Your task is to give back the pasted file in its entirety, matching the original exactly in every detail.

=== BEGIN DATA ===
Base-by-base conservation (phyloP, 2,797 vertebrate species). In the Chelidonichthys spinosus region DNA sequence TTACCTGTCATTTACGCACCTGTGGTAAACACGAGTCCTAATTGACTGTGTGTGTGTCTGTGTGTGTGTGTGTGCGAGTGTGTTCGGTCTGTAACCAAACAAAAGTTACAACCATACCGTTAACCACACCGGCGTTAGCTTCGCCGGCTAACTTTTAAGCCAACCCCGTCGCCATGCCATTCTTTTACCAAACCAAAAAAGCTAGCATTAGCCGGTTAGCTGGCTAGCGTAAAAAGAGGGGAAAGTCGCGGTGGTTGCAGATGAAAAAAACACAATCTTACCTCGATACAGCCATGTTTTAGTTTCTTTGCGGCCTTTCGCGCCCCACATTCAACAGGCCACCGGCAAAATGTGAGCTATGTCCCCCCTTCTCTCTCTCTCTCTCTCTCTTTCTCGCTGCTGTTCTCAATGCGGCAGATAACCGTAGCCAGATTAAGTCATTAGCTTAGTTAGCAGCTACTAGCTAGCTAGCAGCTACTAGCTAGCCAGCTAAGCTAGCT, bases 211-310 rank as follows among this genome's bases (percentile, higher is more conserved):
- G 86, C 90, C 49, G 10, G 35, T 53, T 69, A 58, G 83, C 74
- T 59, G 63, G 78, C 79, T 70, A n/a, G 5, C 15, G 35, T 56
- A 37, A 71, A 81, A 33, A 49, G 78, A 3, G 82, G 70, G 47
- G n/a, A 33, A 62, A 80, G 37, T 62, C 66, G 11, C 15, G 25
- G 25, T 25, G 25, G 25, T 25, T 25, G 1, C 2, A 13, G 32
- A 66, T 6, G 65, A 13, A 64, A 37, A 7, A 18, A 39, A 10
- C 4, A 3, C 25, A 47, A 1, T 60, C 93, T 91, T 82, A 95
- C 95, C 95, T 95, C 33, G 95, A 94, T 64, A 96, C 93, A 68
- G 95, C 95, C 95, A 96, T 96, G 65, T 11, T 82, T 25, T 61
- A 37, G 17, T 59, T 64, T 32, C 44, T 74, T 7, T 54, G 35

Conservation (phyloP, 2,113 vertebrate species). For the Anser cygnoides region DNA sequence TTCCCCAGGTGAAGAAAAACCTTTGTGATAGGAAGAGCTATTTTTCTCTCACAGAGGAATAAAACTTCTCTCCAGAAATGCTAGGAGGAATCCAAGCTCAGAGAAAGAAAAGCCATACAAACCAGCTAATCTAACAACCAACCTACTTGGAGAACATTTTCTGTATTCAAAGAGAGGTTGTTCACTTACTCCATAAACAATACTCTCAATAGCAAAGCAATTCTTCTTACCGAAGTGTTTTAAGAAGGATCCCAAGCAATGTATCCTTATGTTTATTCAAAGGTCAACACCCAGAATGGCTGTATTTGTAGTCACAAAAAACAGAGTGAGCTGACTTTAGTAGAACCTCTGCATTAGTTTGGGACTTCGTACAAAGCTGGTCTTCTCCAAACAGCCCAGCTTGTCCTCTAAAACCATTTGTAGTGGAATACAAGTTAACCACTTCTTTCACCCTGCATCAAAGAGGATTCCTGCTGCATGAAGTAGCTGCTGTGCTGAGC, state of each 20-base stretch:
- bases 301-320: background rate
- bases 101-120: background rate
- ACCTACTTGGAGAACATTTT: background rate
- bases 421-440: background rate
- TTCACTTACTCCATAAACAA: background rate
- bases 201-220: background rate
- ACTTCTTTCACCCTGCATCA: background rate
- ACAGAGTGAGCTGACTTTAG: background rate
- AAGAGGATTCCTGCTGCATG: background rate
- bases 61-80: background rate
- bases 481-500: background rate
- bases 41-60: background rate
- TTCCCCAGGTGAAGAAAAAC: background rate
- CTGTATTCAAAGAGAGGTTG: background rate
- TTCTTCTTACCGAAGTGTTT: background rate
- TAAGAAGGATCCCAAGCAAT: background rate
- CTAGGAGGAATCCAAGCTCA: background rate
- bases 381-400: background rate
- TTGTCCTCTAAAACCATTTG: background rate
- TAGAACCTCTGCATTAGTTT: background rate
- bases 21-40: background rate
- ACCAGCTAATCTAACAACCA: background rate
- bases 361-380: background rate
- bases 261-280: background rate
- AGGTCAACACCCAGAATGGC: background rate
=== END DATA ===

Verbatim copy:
Base-by-base conservation (phyloP, 2,797 vertebrate species). In the Chelidonichthys spinosus region DNA sequence TTACCTGTCATTTACGCACCTGTGGTAAACACGAGTCCTAATTGACTGTGTGTGTGTCTGTGTGTGTGTGTGTGCGAGTGTGTTCGGTCTGTAACCAAACAAAAGTTACAACCATACCGTTAACCACACCGGCGTTAGCTTCGCCGGCTAACTTTTAAGCCAACCCCGTCGCCATGCCATTCTTTTACCAAACCAAAAAAGCTAGCATTAGCCGGTTAGCTGGCTAGCGTAAAAAGAGGGGAAAGTCGCGGTGGTTGCAGATGAAAAAAACACAATCTTACCTCGATACAGCCATGTTTTAGTTTCTTTGCGGCCTTTCGCGCCCCACATTCAACAGGCCACCGGCAAAATGTGAGCTATGTCCCCCCTTCTCTCTCTCTCTCTCTCTCTTTCTCGCTGCTGTTCTCAATGCGGCAGATAACCGTAGCCAGATTAAGTCATTAGCTTAGTTAGCAGCTACTAGCTAGCTAGCAGCTACTAGCTAGCCAGCTAAGCTAGCT, bases 211-310 rank as follows among this genome's bases (percentile, higher is more conserved):
- G 86, C 90, C 49, G 10, G 35, T 53, T 69, A 58, G 83, C 74
- T 59, G 63, G 78, C 79, T 70, A n/a, G 5, C 15, G 35, T 56
- A 37, A 71, A 81, A 33, A 49, G 78, A 3, G 82, G 70, G 47
- G n/a, A 33, A 62, A 80, G 37, T 62, C 66, G 11, C 15, G 25
- G 25, T 25, G 25, G 25, T 25, T 25, G 1, C 2, A 13, G 32
- A 66, T 6, G 65, A 13, A 64, A 37, A 7, A 18, A 39, A 10
- C 4, A 3, C 25, A 47, A 1, T 60, C 93, T 91, T 82, A 95
- C 95, C 95, T 95, C 33, G 95, A 94, T 64, A 96, C 93, A 68
- G 95, C 95, C 95, A 96, T 96, G 65, T 11, T 82, T 25, T 61
- A 37, G 17, T 59, T 64, T 32, C 44, T 74, T 7, T 54, G 35

Conservation (phyloP, 2,113 vertebrate species). For the Anser cygnoides region DNA sequence TTCCCCAGGTGAAGAAAAACCTTTGTGATAGGAAGAGCTATTTTTCTCTCACAGAGGAATAAAACTTCTCTCCAGAAATGCTAGGAGGAATCCAAGCTCAGAGAAAGAAAAGCCATACAAACCAGCTAATCTAACAACCAACCTACTTGGAGAACATTTTCTGTATTCAAAGAGAGGTTGTTCACTTACTCCATAAACAATACTCTCAATAGCAAAGCAATTCTTCTTACCGAAGTGTTTTAAGAAGGATCCCAAGCAATGTATCCTTATGTTTATTCAAAGGTCAACACCCAGAATGGCTGTATTTGTAGTCACAAAAAACAGAGTGAGCTGACTTTAGTAGAACCTCTGCATTAGTTTGGGACTTCGTACAAAGCTGGTCTTCTCCAAACAGCCCAGCTTGTCCTCTAAAACCATTTGTAGTGGAATACAAGTTAACCACTTCTTTCACCCTGCATCAAAGAGGATTCCTGCTGCATGAAGTAGCTGCTGTGCTGAGC, state of each 20-base stretch:
- bases 301-320: background rate
- bases 101-120: background rate
- ACCTACTTGGAGAACATTTT: background rate
- bases 421-440: background rate
- TTCACTTACTCCATAAACAA: background rate
- bases 201-220: background rate
- ACTTCTTTCACCCTGCATCA: background rate
- ACAGAGTGAGCTGACTTTAG: background rate
- AAGAGGATTCCTGCTGCATG: background rate
- bases 61-80: background rate
- bases 481-500: background rate
- bases 41-60: background rate
- TTCCCCAGGTGAAGAAAAAC: background rate
- CTGTATTCAAAGAGAGGTTG: background rate
- TTCTTCTTACCGAAGTGTTT: background rate
- TAAGAAGGATCCCAAGCAAT: background rate
- CTAGGAGGAATCCAAGCTCA: background rate
- bases 381-400: background rate
- TTGTCCTCTAAAACCATTTG: background rate
- TAGAACCTCTGCATTAGTTT: background rate
- bases 21-40: background rate
- ACCAGCTAATCTAACAACCA: background rate
- bases 361-380: background rate
- bases 261-280: background rate
- AGGTCAACACCCAGAATGGC: background rate